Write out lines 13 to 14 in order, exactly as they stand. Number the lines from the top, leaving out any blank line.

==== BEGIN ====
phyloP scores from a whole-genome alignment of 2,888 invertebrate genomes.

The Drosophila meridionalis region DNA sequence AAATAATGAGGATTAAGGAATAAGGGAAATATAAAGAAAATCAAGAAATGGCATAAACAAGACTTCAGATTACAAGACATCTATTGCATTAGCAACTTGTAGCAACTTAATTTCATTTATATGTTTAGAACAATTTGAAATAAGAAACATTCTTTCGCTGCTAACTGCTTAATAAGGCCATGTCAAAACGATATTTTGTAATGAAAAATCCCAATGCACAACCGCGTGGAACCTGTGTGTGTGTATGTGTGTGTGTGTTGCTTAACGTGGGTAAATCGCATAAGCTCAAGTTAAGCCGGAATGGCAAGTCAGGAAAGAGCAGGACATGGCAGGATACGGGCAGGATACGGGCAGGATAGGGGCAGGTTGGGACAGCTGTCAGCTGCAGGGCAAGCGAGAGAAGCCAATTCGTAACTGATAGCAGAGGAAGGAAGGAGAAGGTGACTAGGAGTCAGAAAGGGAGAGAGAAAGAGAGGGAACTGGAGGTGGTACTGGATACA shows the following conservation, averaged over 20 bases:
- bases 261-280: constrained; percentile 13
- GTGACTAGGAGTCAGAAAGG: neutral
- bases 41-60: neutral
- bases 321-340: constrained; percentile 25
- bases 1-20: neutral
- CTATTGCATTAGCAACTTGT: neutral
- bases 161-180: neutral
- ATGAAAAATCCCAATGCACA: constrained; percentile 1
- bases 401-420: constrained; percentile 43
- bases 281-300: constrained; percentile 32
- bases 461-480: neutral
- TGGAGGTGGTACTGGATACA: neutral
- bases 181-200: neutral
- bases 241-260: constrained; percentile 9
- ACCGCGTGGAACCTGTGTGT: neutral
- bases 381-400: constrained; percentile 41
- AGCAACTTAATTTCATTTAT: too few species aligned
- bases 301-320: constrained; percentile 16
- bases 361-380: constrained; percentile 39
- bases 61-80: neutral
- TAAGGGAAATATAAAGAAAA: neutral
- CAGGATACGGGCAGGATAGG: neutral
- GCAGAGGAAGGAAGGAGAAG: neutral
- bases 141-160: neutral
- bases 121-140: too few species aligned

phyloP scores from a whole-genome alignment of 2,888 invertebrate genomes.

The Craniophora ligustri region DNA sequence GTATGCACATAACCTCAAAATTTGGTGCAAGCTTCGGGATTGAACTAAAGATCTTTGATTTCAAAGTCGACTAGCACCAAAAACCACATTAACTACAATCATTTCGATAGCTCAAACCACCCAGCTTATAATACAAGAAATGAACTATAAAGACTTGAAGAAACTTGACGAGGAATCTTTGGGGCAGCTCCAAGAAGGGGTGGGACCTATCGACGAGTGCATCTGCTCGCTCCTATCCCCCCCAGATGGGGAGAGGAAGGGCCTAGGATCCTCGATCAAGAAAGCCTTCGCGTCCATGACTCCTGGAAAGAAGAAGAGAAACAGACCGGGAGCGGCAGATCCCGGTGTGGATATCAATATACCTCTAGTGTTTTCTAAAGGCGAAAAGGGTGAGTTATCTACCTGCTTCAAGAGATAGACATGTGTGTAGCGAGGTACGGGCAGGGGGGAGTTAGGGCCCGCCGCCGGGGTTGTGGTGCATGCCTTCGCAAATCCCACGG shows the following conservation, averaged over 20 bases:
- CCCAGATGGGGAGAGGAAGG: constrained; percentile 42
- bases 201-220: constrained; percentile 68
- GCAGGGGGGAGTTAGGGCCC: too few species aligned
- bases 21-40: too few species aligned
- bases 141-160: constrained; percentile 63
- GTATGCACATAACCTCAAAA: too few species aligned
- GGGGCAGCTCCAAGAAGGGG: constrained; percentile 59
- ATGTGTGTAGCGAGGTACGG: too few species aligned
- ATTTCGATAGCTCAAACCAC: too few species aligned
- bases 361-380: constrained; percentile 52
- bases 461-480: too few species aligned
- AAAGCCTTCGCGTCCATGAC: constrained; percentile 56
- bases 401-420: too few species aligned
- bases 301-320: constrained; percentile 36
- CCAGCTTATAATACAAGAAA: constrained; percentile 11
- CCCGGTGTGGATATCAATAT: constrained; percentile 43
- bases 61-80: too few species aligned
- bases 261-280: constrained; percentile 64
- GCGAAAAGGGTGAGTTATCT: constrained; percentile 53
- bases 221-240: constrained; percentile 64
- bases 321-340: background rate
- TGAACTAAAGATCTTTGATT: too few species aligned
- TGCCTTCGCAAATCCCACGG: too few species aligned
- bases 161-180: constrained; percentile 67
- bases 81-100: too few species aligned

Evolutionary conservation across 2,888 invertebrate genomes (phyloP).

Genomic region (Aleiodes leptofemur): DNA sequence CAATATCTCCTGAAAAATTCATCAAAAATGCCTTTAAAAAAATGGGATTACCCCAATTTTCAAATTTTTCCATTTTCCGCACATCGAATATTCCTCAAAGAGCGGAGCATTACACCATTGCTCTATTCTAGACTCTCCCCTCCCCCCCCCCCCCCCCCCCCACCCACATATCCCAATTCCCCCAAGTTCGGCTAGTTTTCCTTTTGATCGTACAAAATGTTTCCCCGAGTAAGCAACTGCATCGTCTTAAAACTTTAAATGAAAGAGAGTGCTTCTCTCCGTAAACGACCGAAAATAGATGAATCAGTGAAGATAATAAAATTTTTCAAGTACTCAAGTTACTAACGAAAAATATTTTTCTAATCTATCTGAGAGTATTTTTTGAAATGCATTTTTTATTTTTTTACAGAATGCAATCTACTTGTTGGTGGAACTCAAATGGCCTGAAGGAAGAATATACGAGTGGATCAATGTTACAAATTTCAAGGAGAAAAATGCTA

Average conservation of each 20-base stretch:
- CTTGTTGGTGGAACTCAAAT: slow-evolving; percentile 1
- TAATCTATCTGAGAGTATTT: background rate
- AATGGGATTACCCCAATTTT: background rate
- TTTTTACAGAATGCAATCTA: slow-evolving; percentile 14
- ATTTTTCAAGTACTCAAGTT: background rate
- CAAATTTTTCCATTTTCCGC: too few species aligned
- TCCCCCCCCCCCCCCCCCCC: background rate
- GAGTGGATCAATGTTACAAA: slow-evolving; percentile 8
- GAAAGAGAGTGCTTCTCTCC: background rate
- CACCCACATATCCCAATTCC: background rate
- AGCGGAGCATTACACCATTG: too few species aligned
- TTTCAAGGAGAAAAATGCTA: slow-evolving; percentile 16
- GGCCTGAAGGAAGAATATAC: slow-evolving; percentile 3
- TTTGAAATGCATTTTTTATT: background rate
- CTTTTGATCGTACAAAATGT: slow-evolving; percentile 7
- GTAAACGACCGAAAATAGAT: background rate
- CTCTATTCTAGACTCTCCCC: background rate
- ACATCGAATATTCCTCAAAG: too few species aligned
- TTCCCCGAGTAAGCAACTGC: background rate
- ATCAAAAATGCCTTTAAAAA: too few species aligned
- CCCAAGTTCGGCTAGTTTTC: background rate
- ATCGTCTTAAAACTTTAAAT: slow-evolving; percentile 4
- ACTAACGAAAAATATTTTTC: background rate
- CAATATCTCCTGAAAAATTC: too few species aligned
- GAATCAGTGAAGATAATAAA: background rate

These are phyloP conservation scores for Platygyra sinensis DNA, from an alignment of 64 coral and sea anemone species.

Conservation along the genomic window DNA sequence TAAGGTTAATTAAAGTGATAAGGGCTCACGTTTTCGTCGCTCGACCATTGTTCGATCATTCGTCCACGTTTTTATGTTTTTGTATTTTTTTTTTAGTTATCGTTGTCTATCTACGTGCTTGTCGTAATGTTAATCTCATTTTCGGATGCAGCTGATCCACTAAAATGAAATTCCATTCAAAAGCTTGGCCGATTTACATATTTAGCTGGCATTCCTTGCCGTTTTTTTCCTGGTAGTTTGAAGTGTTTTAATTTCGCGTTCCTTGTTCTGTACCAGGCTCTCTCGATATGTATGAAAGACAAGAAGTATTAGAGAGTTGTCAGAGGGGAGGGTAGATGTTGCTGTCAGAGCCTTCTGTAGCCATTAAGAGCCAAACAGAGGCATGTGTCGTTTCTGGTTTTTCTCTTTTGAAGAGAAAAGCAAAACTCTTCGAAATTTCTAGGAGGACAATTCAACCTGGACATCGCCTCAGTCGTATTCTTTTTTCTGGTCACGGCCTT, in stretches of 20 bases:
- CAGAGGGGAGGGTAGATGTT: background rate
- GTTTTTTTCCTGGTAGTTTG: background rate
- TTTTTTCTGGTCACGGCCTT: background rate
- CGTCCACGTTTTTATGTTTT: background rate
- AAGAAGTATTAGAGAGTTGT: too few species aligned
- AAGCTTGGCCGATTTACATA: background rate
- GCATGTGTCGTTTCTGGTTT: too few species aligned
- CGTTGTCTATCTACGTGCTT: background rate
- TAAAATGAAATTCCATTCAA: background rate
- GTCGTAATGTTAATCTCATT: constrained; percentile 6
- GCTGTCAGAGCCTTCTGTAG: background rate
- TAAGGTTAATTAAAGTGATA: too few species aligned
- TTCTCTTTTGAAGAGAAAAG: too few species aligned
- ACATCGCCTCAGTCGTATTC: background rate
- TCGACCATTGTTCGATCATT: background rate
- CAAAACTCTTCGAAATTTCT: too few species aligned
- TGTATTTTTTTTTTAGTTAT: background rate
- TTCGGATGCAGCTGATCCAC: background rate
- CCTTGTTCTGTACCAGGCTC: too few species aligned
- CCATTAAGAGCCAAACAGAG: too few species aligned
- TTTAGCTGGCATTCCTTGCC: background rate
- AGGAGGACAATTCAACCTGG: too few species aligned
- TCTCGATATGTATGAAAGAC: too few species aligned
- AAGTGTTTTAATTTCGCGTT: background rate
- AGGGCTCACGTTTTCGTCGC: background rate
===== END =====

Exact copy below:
- bases 461-480: neutral
- TGGAGGTGGTACTGGATACA: neutral